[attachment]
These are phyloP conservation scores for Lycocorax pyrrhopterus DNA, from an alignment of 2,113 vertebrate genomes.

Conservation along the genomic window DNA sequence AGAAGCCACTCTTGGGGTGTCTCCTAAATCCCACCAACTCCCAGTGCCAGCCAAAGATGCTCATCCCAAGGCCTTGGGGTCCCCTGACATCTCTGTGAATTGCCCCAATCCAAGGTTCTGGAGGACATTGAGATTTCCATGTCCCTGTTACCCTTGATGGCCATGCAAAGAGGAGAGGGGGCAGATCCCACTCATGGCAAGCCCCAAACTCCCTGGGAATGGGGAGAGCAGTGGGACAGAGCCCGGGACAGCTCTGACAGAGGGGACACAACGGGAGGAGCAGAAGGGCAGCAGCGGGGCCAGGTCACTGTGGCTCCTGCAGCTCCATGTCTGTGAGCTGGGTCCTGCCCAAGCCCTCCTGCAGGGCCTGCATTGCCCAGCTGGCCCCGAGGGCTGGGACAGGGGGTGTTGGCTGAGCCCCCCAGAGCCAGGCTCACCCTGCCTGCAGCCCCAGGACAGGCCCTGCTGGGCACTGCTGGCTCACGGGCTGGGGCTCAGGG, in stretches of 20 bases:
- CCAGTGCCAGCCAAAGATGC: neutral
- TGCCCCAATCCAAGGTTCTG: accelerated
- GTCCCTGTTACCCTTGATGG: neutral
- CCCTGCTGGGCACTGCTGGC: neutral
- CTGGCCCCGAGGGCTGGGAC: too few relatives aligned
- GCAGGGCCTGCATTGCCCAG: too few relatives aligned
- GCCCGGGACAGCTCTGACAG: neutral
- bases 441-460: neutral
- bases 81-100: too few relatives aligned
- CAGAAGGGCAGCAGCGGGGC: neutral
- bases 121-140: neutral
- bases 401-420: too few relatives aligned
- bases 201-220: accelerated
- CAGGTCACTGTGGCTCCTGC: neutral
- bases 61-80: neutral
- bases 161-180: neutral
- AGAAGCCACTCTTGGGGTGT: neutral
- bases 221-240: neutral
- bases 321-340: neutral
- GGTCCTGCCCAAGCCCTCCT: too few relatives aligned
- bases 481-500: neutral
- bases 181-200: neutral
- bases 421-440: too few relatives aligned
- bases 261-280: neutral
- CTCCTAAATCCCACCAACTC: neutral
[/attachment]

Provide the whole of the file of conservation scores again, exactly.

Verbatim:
These are phyloP conservation scores for Lycocorax pyrrhopterus DNA, from an alignment of 2,113 vertebrate genomes.

Conservation along the genomic window DNA sequence AGAAGCCACTCTTGGGGTGTCTCCTAAATCCCACCAACTCCCAGTGCCAGCCAAAGATGCTCATCCCAAGGCCTTGGGGTCCCCTGACATCTCTGTGAATTGCCCCAATCCAAGGTTCTGGAGGACATTGAGATTTCCATGTCCCTGTTACCCTTGATGGCCATGCAAAGAGGAGAGGGGGCAGATCCCACTCATGGCAAGCCCCAAACTCCCTGGGAATGGGGAGAGCAGTGGGACAGAGCCCGGGACAGCTCTGACAGAGGGGACACAACGGGAGGAGCAGAAGGGCAGCAGCGGGGCCAGGTCACTGTGGCTCCTGCAGCTCCATGTCTGTGAGCTGGGTCCTGCCCAAGCCCTCCTGCAGGGCCTGCATTGCCCAGCTGGCCCCGAGGGCTGGGACAGGGGGTGTTGGCTGAGCCCCCCAGAGCCAGGCTCACCCTGCCTGCAGCCCCAGGACAGGCCCTGCTGGGCACTGCTGGCTCACGGGCTGGGGCTCAGGG, in stretches of 20 bases:
- CCAGTGCCAGCCAAAGATGC: neutral
- TGCCCCAATCCAAGGTTCTG: accelerated
- GTCCCTGTTACCCTTGATGG: neutral
- CCCTGCTGGGCACTGCTGGC: neutral
- CTGGCCCCGAGGGCTGGGAC: too few relatives aligned
- GCAGGGCCTGCATTGCCCAG: too few relatives aligned
- GCCCGGGACAGCTCTGACAG: neutral
- bases 441-460: neutral
- bases 81-100: too few relatives aligned
- CAGAAGGGCAGCAGCGGGGC: neutral
- bases 121-140: neutral
- bases 401-420: too few relatives aligned
- bases 201-220: accelerated
- CAGGTCACTGTGGCTCCTGC: neutral
- bases 61-80: neutral
- bases 161-180: neutral
- AGAAGCCACTCTTGGGGTGT: neutral
- bases 221-240: neutral
- bases 321-340: neutral
- GGTCCTGCCCAAGCCCTCCT: too few relatives aligned
- bases 481-500: neutral
- bases 181-200: neutral
- bases 421-440: too few relatives aligned
- bases 261-280: neutral
- CTCCTAAATCCCACCAACTC: neutral